Every April 15th Major League Baseball celebrates Jackie Robinson Day. It’s a well-deserved commemoration of Robinson’s heroic efforts as the first black man to play baseball in the modern era. Few people could have done what Jackie Robinson did: post outstanding numbers on the field, while showing such grace on and off of it. Doing so despite the racial taunts and indignities he suffered.
So profound was his impact on race relations in America that Martin Luther King, Jr. later noted that Robinson and the African-American Dodgers who followed him made King’s own work much easier.
For next April 15th I propose that business join baseball by commemorating this event with a celebration of its own: Branch Rickey Day.
Rickey’s name is largely forgotten by those outside of baseball, but he was the President of the Brooklyn Dodgers and the man who decided it was time baseball’s color barrier came to an end.
Why should business celebrate Rickey? Because in this era of profound distrust of business, in this time in which business ethics is perceived by so many to be an oxymoron, business must remind itself that business ethics can be about more than not doing wrong. It can be about using your business to do something right, and that doing the right thing can even be profitable.
[bctt tweet=”@AdamTurteltaub Business #ethics can be about using your business to do something right & that doing the right thing can even be profitable.”]
Rickey was the rare individual who saw a wrong, couldn’t abide it, was in a position to change things and did. And while today hiring Jackie Robinson seems like an easy thing, few realize how much thought and work went into it.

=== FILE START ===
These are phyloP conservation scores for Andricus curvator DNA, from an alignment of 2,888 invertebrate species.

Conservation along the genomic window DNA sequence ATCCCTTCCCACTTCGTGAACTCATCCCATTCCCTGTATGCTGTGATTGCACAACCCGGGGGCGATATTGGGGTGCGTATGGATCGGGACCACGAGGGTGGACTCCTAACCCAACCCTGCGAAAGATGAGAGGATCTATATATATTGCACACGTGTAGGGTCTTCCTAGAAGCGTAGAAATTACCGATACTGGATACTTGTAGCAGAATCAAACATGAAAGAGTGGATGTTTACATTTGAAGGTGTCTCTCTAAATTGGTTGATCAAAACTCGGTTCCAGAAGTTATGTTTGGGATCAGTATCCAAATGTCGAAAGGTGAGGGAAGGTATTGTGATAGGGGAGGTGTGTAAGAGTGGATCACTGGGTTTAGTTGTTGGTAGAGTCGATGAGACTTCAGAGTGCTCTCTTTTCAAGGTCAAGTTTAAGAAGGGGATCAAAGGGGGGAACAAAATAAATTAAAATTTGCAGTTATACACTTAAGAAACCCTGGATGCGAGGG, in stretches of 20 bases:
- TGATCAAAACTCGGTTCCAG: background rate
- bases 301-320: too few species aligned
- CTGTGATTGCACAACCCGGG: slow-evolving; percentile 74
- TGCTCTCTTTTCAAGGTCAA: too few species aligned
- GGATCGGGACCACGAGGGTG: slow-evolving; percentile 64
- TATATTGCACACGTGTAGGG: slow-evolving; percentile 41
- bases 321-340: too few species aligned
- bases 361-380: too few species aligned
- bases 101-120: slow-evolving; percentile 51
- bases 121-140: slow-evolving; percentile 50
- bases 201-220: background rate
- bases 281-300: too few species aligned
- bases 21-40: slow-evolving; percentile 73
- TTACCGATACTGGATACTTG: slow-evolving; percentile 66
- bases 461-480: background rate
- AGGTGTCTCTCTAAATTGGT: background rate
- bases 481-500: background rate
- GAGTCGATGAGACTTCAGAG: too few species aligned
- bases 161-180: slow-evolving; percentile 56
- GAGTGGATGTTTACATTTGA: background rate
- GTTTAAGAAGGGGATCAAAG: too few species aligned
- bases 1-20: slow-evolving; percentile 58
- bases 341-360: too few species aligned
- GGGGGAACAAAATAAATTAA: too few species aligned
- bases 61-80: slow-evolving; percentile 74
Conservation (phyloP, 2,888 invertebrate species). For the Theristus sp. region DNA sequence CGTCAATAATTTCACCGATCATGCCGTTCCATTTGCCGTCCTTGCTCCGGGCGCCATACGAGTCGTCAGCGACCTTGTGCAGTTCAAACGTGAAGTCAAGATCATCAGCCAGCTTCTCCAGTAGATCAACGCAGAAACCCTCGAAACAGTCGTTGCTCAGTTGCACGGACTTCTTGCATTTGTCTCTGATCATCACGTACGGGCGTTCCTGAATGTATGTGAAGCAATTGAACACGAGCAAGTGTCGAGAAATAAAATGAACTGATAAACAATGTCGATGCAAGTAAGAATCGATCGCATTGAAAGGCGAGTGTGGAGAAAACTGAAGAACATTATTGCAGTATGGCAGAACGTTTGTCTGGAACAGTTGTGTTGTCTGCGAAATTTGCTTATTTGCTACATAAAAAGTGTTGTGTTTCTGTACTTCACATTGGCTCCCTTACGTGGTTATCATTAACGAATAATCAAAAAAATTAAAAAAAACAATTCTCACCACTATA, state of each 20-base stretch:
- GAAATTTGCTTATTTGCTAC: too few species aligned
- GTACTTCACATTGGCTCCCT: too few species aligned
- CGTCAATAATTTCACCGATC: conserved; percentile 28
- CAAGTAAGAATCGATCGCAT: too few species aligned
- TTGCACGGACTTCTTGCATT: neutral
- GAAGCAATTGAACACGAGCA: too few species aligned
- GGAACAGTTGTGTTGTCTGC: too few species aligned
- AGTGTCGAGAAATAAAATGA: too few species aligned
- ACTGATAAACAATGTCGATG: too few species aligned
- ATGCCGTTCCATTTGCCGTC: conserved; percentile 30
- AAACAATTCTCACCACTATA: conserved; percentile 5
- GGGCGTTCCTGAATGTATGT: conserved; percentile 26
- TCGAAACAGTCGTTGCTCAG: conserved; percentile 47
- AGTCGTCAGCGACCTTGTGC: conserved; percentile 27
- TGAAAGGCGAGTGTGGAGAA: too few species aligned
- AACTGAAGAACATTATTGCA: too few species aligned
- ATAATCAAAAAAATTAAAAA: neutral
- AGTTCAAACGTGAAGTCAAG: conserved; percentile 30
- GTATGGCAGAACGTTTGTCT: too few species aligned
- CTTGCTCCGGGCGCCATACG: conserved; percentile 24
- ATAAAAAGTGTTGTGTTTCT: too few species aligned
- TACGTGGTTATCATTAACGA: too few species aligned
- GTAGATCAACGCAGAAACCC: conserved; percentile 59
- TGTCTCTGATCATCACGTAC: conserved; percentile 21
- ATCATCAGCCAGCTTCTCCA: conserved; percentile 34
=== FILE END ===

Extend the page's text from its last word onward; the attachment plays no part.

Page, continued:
Back in 1947 there were real questions about whether this Noble Experiment, as Rickey referred to it, would be a success. Would white players share a field – or locker rooms and showers – with black players? And would black players help the struggling Dodgers sell more tickets, or would the African-American fans that followed them keep white fans away?
Today, it’s hard to believe the questions were even asked. But in 1947 the answers were far from clear.
Rickey had the courage to take the business risk, and the foresight to assess all the risks that the Dodgers and Robinson would face. And, even though many counseled him not to go ahead, he did. And, in so doing, he changed the fate of thousands of black athletes from the US, Caribbean and South America. He also changed the minds of millions of Americans, both black and white, and turned a struggling Dodgers franchise into a significantly more successful one.
Today, business needs to look back at what Branch Rickey did and examine how it goes about its business. Too often ethics questions are left for ethicists to decide, or dismissed as being esoteric questions or too expensive: we can’t afford to keep our hands too clean. Or, business waits for an incident to occur, new legislation to come out, and then rushes frantically to catch up to the new demands on it.
And, too often ethical considerations are dismissed because “we’ve always done business that way” or the equally foolish rationalization “everyone is doing it.”
They are bad answers both morally and from a business perspective. The history of corporate American is one of businesses being caught by surprise by public expectations. Child labor was fine for a long time, but the public finally said enough. Sixty hour work weeks were fine, and then they weren’t. The same can be said of paying bribes to win business, backdating of stock options, subprime mortgages and exorbitant CEO pay.
It’s time for business to stop assuming that the moral equation stays constant, when instead moral standards keep rising. Just as business plans for changes in the economy, commodity costs, and globalization so too must it start considering how the moral climate is changing around it.
Branch Rickey knew that, and laid the groundwork for Jackie Robinson to step onto a baseball diamond, prove that African-America could stand as equals and that America could be a better place for all its citizens.
Now it is time for business leaders to emulate Rickey’s vision and insight, and take America’s business to a better place, one in which business looks not just at what it has always done but what it should be doing.